When the WCW was running away with the ratings war Vince had to pull out all the stops. As a result - beginning with the emergence of DX and a reformatted Hart Foundations (again, factions being the key point) the WWF for the first time in two years was once again the more interesting show. The WWF was intent on forming a brand, a brand that came to be known as the Attitude Era, as its means of salvation. Steve Austin' emergence was the centerpiece of this branding - but a great deal of that brand's success had to do with the fact that for the first time in a long time the tag team ranks were worth keeping an eye on. The New Age Outlaws emerged at the end of '97 as peripheral DX-faction cohorts and were put over by Animal of L.O.D., who allowed DX and the Outlawz to shave off his trademark mohawk to close a late-December edition of RAW that year. There was also the formation of other factions predicated on tag teams: Los Boricuas, the Disciples of Apocalypse and of course the Nation of Domination. At the time these factions seemed contrived, and they were, but it didn't matter because the WWF struck gol. Out of this 3-faction-formation gamble The Rock found his footing and emerged. And of course, later on in the attitude era we were treated to the wars that the Dudleys, Edge & Christian (thanks to Taker's faction The Ministry) & The Hardy BoyZ waged against each other.

In early 2001 the Attitude Era initiative was successful and the Monday Night Wars were officially over. Vince now owned everyone. Never again would he allow the development of power blocks to emerge. As a result we no longer have any titles that mean anything outside of the World Titles, of which the reigns are doled out very methodically - like pieces of pie everyone feels entitled to. Bradshaw & Simmons formed the last truly great tag-team we've seen in the company, emerging in a graveyeard of what was a dying aspect of the industry. Since their break up nothing much of note has developed.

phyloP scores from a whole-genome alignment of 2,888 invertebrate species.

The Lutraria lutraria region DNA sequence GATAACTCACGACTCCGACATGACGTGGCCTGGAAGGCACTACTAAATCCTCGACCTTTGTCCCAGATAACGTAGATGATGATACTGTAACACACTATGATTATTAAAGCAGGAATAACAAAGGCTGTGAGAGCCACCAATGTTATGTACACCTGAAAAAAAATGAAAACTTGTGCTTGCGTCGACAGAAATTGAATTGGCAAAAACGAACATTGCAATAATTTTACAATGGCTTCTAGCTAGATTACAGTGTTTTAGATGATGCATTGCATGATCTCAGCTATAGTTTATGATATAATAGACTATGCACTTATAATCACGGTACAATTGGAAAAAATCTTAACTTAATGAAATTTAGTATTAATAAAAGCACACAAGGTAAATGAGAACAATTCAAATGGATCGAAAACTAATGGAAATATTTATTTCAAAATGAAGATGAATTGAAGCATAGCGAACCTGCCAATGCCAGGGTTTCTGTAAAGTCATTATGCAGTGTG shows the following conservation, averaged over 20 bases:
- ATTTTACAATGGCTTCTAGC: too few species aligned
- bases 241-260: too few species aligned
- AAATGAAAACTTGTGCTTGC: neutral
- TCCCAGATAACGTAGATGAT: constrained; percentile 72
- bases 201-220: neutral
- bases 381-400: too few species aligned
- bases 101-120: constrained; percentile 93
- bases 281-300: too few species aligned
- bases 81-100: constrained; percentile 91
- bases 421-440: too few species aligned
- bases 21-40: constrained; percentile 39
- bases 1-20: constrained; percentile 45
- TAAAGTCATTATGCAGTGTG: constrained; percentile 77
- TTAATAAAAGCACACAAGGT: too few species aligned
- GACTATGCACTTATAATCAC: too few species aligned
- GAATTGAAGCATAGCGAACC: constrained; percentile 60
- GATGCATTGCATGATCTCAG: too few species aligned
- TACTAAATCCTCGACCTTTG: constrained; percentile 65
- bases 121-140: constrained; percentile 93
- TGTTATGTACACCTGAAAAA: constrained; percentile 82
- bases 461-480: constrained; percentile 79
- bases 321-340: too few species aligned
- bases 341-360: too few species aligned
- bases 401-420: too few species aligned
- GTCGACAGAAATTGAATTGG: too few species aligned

At the end of 2003 the Evolution faction was formed, yes, but this was the most contrived faction in the history of WWE. The leader, Triple-H, was essentially management himself, Flair was just happy to be involved in storylines that mattered, while Orton and Batista were just noobz and were handpicked as two that had a long term future in the company's eyes that needed their hands held to keep them under control. Contrived as that faction was, it still worked. Look what it did for Orton and Batista.

Today a lot of waves are made over the WWE management's displeasure with the young talent on their roster. No one is emerging. Well for decades young talent would cut their teeth in tag-team ranks. That's how we got an Edge, Jeff Hardy, and a Christian (one of the most underrated and under-utilized talents I think I've ever seen). We can go back even further and mention Shawn Michaels and Bret Hart of course as well as the late great Mr. Perfect, Ultimate Warrior, Ricky Steamboat and Harley Race - all some of the biggest names the industry has ever known - and all who were able to succeed because early in their careers they were part of tag teams in a time and place when that division mattered - be it within the WWF or outside of it.